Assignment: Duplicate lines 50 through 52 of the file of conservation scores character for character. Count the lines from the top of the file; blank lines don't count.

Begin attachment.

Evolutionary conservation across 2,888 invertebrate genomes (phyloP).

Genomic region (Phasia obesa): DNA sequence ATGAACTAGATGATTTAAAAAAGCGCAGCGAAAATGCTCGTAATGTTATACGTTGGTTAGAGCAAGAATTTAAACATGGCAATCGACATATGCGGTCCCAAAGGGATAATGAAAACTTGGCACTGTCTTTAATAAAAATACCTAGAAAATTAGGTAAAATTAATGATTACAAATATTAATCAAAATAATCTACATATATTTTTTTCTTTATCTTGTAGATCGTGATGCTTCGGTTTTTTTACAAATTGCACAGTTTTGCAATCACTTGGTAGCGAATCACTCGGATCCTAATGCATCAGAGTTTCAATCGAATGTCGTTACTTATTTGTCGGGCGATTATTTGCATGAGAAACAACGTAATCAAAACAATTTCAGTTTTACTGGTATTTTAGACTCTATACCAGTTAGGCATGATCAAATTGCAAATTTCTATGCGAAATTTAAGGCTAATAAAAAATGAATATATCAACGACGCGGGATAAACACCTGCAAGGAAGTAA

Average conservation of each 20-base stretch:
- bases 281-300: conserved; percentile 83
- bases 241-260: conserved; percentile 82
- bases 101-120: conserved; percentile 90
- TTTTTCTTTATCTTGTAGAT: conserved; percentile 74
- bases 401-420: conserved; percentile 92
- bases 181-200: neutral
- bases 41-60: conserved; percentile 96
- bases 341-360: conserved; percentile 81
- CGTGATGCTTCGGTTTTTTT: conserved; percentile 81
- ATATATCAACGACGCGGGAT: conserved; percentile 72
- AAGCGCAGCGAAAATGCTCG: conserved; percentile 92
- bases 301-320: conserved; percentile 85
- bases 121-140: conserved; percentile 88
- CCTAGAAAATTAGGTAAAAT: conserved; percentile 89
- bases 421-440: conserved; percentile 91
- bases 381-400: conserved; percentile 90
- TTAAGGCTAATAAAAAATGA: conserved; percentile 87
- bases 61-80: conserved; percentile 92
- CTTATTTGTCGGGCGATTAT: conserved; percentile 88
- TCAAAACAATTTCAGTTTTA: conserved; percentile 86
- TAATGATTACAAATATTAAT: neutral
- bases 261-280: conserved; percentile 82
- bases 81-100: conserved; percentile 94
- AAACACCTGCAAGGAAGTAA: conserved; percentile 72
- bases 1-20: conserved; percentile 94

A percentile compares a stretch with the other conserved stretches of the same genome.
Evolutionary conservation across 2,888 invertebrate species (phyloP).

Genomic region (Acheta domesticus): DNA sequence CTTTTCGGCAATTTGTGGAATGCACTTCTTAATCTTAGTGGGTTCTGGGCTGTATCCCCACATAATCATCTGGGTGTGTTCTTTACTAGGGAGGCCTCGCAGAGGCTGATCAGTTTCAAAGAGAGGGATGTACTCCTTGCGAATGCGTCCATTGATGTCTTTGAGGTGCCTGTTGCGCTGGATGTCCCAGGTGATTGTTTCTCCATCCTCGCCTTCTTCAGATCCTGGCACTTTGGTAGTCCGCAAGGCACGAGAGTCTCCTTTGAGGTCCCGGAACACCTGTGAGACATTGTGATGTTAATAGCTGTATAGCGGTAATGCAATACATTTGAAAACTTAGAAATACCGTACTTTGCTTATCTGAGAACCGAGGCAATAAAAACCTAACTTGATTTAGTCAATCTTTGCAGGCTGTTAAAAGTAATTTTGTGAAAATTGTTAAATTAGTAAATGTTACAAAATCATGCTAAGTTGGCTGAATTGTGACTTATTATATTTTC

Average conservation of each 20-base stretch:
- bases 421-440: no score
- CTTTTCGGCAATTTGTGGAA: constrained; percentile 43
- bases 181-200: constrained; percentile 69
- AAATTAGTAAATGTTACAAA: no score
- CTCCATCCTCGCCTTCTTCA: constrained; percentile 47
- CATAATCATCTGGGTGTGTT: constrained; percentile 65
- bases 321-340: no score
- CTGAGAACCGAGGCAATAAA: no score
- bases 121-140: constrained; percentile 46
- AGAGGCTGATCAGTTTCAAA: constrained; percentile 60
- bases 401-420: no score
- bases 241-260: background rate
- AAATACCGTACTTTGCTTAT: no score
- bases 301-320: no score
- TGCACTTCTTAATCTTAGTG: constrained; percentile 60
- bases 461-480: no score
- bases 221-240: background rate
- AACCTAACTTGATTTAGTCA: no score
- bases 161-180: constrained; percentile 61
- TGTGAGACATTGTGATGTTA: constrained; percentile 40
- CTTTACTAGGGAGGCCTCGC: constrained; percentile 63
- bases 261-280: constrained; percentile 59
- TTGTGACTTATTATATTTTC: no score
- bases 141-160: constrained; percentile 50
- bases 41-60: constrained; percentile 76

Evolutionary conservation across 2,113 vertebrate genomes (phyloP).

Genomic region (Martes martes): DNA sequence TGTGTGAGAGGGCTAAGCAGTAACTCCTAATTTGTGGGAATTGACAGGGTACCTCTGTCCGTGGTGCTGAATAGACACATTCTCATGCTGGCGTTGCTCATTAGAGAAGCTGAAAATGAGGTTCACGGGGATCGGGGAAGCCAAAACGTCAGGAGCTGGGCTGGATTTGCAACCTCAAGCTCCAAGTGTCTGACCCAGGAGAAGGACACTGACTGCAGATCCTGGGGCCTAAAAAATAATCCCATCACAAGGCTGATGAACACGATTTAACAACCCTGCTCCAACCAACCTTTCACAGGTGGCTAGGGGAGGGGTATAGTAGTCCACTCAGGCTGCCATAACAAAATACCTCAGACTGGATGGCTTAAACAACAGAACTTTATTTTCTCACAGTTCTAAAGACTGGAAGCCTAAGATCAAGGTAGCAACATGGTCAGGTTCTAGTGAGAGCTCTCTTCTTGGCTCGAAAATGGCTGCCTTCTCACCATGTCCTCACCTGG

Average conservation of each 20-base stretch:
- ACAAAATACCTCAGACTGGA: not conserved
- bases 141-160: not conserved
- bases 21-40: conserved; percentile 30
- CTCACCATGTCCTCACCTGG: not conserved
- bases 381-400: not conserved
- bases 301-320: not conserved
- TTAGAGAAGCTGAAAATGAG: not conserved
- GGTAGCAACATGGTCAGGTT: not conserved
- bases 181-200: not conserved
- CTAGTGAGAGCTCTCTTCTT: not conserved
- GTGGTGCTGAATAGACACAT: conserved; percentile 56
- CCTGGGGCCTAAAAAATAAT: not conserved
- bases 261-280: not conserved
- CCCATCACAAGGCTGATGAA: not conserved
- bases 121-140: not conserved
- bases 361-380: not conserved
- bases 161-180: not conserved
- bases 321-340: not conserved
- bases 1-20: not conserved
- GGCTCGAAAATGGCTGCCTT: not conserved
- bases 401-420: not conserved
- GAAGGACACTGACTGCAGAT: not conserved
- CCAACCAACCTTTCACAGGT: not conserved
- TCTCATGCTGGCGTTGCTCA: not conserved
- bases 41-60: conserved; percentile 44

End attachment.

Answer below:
- AACCTAACTTGATTTAGTCA: no score
- bases 161-180: constrained; percentile 61
- TGTGAGACATTGTGATGTTA: constrained; percentile 40